Real estate prospects bright in natural resource-rich region
The two questions everyone asks this commercial real estate broker are, “What’s going on in the market? Are prices ready to start rising?” My answers are always, “It depends.”
The price of both commercial and residential real estate depends largely on the demand for that real estate. As the Western Slope economy softened in 2009, demand for industrial building leases and sales, office space and general commercial space also softened. Many building tenants looked for ways to mitigate their expenses in a climate of lower gross incomes for their businesses. It seemed the entire commercial and industrial tenant world was suddenly attempting to renegotiate leases, leases that were established in the high-flying days of “Get a building in which we can operate, I don’t care what it costs.”
When fiscal reality hits a real estate market, landlords, tenants and owners sometimes suffer the consequences. Demand can become so lethargic that asking rents and list prices drop significantly. This picture fairly accurately describes the commercial and industrial real estate market over the last 2 1/2 years.
So, you ask, “What’s going on in the local market for real estate?” I’m glad you asked.
The Western Slope of Colorado continues to employ thousands of people in the businesses of extracting resources — coal, natural gas, oil, uranium and even rare earth minerals. That’s not to mention all the service companies involved in the industry.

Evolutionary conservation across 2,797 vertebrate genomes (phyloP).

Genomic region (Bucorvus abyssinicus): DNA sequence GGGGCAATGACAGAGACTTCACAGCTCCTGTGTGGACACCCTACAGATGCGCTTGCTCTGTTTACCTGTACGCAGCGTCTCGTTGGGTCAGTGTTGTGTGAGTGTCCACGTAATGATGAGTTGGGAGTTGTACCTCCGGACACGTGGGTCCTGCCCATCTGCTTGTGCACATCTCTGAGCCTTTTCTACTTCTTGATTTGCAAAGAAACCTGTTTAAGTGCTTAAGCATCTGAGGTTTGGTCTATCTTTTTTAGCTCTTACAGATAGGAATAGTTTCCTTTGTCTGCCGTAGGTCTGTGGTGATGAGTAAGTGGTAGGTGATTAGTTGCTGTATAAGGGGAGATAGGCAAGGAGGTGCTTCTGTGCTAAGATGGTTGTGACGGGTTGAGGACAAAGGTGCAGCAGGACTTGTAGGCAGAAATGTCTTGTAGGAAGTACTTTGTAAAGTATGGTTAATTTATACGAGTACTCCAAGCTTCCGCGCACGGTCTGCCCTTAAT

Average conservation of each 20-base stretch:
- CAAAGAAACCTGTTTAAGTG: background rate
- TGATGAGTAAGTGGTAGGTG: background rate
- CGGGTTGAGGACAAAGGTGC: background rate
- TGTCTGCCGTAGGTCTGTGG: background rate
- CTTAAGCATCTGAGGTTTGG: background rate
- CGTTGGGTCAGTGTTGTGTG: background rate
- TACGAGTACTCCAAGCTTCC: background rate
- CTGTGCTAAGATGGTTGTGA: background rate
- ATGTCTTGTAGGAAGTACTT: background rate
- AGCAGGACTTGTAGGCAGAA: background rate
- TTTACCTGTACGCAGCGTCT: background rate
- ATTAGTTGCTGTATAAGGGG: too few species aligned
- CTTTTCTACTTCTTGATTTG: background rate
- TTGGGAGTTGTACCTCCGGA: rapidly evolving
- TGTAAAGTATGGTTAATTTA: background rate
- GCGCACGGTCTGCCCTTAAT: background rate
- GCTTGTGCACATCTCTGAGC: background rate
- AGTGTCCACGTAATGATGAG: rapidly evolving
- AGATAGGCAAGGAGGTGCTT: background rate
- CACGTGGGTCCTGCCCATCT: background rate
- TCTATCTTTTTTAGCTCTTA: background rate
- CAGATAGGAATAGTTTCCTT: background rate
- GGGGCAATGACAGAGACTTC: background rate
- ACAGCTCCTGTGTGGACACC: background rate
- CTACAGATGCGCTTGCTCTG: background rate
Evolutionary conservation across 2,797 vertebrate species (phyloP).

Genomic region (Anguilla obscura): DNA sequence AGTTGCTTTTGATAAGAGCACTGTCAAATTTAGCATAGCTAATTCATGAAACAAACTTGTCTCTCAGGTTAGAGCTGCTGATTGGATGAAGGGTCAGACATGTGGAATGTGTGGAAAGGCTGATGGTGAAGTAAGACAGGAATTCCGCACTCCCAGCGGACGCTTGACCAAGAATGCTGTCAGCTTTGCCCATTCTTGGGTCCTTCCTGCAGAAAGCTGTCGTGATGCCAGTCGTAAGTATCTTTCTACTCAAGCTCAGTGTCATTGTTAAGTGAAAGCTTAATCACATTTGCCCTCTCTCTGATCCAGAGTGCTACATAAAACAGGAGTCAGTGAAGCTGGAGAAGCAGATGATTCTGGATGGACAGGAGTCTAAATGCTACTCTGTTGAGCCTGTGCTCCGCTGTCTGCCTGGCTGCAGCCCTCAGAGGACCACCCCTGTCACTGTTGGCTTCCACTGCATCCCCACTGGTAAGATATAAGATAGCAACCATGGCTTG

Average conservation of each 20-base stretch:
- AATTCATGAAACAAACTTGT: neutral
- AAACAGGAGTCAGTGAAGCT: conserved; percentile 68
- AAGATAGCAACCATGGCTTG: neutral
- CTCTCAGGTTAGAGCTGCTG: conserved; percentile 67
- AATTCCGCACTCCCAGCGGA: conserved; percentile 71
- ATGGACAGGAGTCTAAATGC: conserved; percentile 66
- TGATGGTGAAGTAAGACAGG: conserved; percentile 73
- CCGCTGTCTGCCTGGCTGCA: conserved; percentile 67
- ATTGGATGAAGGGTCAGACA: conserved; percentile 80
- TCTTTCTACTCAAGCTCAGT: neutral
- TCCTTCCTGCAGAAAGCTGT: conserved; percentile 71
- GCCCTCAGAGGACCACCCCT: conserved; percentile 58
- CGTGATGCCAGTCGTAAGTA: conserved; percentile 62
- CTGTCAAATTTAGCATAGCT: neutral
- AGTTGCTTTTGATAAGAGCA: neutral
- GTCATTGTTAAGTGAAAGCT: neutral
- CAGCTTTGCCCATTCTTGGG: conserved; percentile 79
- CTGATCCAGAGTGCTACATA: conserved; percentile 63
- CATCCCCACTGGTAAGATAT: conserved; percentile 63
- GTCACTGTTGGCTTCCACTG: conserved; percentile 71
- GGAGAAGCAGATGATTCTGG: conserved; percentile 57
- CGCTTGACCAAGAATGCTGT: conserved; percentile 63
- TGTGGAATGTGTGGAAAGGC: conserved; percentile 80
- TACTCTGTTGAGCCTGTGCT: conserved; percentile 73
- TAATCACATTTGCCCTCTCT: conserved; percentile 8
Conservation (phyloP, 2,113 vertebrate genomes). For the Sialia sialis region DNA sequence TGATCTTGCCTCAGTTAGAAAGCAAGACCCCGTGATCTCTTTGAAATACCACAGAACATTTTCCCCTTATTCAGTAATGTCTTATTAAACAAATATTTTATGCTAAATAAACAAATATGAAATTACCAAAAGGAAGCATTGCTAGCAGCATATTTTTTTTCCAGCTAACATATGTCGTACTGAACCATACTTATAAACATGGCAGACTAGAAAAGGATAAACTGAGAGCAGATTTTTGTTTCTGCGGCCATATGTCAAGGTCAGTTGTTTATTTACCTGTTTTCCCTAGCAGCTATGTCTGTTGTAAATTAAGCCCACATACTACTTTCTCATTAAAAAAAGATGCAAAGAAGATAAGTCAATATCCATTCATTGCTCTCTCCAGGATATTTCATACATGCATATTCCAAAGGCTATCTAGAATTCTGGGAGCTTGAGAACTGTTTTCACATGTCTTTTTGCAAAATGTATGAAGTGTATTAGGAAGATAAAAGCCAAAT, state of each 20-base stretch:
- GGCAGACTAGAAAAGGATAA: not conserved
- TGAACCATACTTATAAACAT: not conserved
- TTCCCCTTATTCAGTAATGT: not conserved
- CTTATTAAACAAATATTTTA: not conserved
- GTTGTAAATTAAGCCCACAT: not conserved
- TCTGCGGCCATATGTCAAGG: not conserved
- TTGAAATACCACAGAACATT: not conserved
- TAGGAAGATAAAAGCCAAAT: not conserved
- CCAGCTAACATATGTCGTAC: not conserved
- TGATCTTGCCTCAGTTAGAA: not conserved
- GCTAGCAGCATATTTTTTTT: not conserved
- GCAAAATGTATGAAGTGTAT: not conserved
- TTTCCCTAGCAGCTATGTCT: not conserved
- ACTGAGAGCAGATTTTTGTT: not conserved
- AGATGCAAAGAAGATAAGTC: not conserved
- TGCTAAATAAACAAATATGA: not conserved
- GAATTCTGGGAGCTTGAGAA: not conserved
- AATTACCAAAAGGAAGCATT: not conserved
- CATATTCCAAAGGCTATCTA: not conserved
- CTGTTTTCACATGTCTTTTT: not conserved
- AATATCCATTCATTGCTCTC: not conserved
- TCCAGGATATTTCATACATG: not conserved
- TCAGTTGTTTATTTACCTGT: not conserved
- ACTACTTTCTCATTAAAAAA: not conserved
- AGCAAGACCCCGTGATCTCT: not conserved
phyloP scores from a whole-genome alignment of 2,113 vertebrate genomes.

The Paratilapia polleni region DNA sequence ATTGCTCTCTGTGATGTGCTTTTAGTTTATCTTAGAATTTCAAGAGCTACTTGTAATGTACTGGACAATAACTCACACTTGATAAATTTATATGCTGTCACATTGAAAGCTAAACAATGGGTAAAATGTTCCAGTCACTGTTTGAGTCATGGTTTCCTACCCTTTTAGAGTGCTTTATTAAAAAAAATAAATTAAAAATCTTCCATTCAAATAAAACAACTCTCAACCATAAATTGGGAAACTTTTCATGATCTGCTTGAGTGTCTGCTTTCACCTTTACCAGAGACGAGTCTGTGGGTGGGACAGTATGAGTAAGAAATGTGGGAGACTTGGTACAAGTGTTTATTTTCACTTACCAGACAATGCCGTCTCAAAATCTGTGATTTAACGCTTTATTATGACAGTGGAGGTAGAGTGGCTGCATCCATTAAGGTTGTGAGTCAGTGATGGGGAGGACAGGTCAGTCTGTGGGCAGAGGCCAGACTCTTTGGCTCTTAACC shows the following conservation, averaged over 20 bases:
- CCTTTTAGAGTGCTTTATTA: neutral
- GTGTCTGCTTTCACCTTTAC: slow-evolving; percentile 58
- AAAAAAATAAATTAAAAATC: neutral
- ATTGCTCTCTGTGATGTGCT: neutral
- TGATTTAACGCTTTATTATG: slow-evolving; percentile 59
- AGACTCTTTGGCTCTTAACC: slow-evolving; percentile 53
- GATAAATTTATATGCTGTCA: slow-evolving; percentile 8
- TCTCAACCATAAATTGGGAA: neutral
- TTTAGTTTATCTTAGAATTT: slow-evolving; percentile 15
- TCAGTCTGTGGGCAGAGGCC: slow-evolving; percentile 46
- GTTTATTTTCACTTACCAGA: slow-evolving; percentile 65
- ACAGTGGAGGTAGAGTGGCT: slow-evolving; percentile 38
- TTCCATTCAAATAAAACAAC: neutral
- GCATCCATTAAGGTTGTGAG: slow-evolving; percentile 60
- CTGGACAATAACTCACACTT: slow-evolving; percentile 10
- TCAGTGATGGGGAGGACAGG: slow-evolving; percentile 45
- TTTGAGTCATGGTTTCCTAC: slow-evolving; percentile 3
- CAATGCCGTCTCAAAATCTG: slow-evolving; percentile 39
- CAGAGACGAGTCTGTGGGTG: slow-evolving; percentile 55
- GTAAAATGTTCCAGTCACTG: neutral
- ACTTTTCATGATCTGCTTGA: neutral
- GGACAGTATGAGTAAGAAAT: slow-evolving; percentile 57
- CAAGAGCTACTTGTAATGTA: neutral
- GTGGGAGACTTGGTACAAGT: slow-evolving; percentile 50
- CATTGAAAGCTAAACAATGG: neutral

The region still employees thousands of people in industries that are only predicted to grow over the next 10 or more years. Add to that the tourism industry that’s thriving because of our local wineries, mountain biking, sightseeing and hiking, and you’ll find reasons for real estate demand to continue to strengthen.
Concerns persist the national economy could weaken as a result of structural issues surrounding national debt and a weak dollar. But there’s a good chance the inhabitants of Mesa as well as Delta, Garfield and Montrose counties will continue to grow our job base and prosper far more than our neighbors in other states because of the natural resources prevalent here.
My answers to questions regarding the local real estate market, then, still depend on the ability of the local population and state to continue to find ways to provide more materials and services to meet growing national and international demand. If we work together to reasonably share our national resources with the rest of the world and pull together as we westerners typically do, our real estate markets will strengthen as our job base continues to expand and prosperity grows.
Here’s looking forward to our jobs future!